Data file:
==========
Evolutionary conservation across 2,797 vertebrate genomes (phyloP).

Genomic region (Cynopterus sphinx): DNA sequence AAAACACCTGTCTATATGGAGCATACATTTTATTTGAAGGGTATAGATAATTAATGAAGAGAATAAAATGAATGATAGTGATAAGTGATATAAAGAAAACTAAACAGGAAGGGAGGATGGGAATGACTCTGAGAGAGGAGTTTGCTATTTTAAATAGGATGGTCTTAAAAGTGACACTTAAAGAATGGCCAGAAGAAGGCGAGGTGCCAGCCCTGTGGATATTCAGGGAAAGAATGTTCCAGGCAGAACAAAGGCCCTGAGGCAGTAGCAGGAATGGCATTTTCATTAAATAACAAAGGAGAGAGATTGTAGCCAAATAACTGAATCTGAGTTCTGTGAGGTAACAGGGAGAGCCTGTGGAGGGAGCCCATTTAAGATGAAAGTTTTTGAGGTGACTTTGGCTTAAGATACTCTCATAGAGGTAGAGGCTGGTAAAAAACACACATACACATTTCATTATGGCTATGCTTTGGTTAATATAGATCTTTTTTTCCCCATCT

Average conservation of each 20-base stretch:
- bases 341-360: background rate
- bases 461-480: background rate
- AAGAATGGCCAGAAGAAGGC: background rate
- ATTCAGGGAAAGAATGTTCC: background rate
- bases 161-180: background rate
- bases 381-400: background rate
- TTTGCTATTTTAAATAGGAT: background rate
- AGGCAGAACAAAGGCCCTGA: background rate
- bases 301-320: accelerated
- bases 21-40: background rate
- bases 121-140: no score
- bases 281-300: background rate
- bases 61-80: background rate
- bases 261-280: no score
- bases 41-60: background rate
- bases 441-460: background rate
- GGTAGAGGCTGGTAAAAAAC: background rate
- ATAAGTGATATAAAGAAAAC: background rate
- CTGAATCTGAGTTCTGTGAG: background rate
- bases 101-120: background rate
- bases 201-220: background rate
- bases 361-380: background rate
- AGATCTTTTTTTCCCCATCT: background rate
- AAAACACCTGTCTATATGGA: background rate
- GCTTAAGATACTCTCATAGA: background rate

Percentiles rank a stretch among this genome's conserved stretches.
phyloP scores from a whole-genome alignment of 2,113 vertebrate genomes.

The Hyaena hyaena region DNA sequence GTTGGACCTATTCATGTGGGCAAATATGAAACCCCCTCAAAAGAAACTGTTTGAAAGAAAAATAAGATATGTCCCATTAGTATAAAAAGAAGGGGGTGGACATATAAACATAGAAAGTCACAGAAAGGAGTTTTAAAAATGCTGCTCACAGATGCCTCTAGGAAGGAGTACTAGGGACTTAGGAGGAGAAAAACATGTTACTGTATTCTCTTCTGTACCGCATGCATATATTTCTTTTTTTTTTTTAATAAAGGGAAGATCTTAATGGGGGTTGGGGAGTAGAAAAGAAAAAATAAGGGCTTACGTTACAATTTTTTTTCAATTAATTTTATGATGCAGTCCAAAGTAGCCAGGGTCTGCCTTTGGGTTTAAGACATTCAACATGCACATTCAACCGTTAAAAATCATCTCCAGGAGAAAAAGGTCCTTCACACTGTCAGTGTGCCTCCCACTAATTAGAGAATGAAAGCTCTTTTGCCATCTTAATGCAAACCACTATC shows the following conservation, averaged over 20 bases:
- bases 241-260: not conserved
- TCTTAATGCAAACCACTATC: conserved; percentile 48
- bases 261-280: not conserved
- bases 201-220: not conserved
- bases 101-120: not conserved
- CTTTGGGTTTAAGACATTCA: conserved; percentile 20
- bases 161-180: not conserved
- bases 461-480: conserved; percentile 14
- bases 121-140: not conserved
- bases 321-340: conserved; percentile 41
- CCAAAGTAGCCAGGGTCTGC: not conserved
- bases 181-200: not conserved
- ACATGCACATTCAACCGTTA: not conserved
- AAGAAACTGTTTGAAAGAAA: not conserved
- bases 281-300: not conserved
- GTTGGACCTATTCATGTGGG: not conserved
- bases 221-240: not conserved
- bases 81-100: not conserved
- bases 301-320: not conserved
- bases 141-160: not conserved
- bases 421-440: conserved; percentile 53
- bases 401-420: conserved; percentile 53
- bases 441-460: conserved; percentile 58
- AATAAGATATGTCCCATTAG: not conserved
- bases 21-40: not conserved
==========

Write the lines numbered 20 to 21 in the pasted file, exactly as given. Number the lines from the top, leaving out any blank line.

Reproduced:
- GGTAGAGGCTGGTAAAAAAC: background rate
- ATAAGTGATATAAAGAAAAC: background rate